Mattis was questioned on women, gays in the military
He is expected to have the votes to be confirmed as defense secretary
President-elect Donald Trump’s selection to be defense secretary emerged from his confirmation hearing Thursday with seemingly broad support, after he took a strong posture against Russian President Vladimir Putin and answered tough questions on women and gays in combat.
Ret. Gen. James Mattis also cleared one early procedural hurdle in his confirmation as the Senate voted overwhelmingly in favor of giving him a waiver to a law barring military officials from becoming defense secretary within seven years of their military service.
The Senate’s 81-17 vote, following the Senate Armed Services Committee’s bipartisan 24-3 vote, also signaled Mattis would likely face little opposition to his confirmation.
Much of Mattis’ hearing focused on areas where Trump and Mattis might diverge in views.
At the top of the hearing, Mattis took a hard stance against Russia and Putin in answering a question from anti-Russia hawk, Senate Armed Services Committee Chairman John McCain.
The topic has been one of the greatest sources of Republican criticism of President-elect Donald Trump, who has repeatedly spoken favorably about Putin and for months denied Russia’s role in a hacking and misinformation campaign designed to influence the election.
“I’ve watched three presidents commit themselves to new relationships with Vladimir Putin. All three have been an abysmal failure,” McCain said, asking Mattis what he would do.
“I think right now the most important thing is that we recognize the reality of what we deal with (in) Mr. Putin,” Mattis said. “We recognize that he is trying to break the North Atlantic alliance, and that we take the steps, the integrated steps, diplomatic, economic, military and the alliance steps, working with our allies to defend ourselves where we must.”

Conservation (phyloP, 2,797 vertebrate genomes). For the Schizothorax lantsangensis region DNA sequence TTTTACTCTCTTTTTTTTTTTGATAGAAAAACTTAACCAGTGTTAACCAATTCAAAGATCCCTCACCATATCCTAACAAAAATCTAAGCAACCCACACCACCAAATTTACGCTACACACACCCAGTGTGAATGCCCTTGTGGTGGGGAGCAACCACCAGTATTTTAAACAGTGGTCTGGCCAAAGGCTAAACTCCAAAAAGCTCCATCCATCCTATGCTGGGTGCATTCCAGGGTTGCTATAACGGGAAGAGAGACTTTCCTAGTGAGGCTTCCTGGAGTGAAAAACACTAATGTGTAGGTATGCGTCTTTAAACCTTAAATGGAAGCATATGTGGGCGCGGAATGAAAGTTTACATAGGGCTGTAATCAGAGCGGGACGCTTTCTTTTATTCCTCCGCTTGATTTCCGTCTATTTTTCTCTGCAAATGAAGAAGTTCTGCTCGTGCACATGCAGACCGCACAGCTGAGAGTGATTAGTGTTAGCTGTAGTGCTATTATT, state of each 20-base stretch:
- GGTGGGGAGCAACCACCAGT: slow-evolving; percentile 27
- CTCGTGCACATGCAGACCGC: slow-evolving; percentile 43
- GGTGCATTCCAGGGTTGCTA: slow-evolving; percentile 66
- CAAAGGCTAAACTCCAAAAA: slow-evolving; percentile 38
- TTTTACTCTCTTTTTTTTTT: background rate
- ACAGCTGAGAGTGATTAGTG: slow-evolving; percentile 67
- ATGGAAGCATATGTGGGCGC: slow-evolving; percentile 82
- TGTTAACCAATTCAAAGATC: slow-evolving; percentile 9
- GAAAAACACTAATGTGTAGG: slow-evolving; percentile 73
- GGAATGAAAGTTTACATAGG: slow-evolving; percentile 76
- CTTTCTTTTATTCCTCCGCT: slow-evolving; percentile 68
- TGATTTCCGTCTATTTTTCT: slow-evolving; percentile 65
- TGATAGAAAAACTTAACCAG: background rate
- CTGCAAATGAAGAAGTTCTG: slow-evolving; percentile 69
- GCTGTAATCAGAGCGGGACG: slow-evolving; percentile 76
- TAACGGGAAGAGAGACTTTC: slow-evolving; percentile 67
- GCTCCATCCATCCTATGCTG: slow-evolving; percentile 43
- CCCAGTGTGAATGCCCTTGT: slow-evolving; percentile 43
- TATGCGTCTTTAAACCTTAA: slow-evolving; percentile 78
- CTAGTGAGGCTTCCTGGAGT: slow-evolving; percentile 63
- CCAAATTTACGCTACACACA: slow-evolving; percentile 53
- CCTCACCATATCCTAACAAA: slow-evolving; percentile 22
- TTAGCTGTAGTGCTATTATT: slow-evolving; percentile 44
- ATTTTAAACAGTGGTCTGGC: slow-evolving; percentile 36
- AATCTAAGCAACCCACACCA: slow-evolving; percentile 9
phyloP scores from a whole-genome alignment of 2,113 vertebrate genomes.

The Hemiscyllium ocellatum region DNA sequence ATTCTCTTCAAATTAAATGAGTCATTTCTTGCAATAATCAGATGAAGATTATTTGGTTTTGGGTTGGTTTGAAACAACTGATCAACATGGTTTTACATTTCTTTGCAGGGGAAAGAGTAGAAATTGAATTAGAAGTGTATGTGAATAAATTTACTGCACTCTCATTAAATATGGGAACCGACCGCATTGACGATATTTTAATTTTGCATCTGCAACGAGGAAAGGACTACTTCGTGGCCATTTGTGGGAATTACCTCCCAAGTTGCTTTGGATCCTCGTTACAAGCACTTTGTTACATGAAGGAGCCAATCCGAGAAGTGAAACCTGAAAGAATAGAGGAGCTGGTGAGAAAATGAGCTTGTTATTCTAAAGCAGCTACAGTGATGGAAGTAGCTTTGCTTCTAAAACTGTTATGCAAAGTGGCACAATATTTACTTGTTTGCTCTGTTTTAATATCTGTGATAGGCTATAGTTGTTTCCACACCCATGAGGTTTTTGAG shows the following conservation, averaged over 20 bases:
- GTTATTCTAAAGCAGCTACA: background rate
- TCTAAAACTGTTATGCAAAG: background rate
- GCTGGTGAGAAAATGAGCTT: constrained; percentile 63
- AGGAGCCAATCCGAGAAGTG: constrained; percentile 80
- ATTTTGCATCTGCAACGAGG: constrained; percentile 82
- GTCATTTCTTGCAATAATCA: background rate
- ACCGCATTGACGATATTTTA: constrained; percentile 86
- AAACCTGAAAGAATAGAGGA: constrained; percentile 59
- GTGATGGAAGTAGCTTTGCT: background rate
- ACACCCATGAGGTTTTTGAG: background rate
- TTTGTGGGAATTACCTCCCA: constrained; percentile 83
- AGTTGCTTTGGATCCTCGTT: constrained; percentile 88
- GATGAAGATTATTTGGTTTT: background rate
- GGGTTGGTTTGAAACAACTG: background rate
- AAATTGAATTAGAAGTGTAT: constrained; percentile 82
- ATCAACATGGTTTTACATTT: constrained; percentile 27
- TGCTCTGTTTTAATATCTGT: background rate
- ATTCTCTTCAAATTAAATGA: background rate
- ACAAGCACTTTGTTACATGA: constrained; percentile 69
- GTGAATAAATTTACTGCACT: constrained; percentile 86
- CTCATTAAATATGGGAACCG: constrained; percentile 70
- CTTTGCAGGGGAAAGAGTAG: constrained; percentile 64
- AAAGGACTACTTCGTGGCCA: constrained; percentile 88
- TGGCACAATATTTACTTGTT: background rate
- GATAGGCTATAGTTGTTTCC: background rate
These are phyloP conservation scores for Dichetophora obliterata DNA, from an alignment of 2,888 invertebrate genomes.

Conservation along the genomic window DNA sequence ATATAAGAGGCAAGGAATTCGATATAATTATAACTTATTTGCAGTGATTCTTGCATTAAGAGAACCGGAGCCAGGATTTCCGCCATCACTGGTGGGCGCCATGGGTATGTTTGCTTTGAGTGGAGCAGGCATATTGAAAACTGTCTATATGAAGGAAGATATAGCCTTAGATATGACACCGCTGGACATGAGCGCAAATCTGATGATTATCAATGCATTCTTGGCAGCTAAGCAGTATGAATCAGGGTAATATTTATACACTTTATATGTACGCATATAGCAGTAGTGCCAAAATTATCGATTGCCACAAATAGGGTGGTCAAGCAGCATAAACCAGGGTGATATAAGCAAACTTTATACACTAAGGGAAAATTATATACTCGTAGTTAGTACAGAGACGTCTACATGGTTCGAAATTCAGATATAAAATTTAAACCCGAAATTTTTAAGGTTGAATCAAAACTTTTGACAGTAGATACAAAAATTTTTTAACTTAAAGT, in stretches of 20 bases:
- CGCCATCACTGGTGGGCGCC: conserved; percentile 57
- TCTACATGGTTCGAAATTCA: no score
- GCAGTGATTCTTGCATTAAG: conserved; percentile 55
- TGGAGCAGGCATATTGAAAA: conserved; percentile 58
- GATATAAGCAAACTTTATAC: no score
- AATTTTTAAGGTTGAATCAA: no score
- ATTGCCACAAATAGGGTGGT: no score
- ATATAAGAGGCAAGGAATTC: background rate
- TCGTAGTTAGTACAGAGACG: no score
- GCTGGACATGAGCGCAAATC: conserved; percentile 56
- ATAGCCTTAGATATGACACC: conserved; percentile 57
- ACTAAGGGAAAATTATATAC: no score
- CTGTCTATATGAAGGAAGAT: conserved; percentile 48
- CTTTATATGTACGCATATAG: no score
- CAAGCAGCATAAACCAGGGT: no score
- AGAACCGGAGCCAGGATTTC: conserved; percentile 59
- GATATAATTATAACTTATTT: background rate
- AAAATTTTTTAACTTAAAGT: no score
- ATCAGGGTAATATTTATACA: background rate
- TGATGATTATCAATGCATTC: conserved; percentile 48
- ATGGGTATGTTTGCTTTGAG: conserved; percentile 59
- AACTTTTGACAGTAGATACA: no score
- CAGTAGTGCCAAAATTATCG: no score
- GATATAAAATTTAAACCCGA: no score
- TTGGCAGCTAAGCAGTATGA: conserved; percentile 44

He identified Russian aggression, terrorism and Chinese actions in the South China Sea as the biggest security issues since WWII.
“I think deterrence is critical right now, sir, absolutely, and that requires a strong military,” Mattis said, arguing that the US military is not robust enough right now.
He answered similar questions about Moscow from the top Democrat on the committee, Sen. Jack Reed of Rhode Island.
“I’m all for engagement, but we also have to recognize reality and what Russia is up to,” Mattis said. “There’s a decreasing number of areas where we can engage cooperatively and an increasing number of areas where we’re going to have to confront Russia.”
The topic of NATO was also raised by multiple senators. On the campaign trail, Trump indicated he may reconsider aspects of the US alliance with NATO, alarming lawmakers on both sides of the aisle.
Mattis, a former supreme allied commander of NATO, voiced unequivocal support for the alliance and said he had said as much to Trump.
“NATO, from my perspective … is the most successful military alliance certainly in modern world history, probably ever,” Mattis said. “I have had discussions with him on this issue. He has shown himself open, even to the point of asking more questions and going deeper into the issue about why I feel so strongly.”
Questions on women, gays in combat
Later, Mattis was peppered with questions about women and gays in the military from several lawmakers.
Sen. Kirsten Gillibrand, a New York Democrat who has been outspoken on the issue of women in the military and military sexual assault, engaged in a lengthy back-and-forth with Mattis about his position on women and gays in combat – asking him if he would roll back gains on that front.
Mattis repeatedly dodged direct questions about whether he opposes women serving in combat positions or gays in the military, despite Gillibrand reading back his past comments to him.
In one case, she quoted a passage in Mattis’ book, “Warriors and Citizens,” in which he decried the milit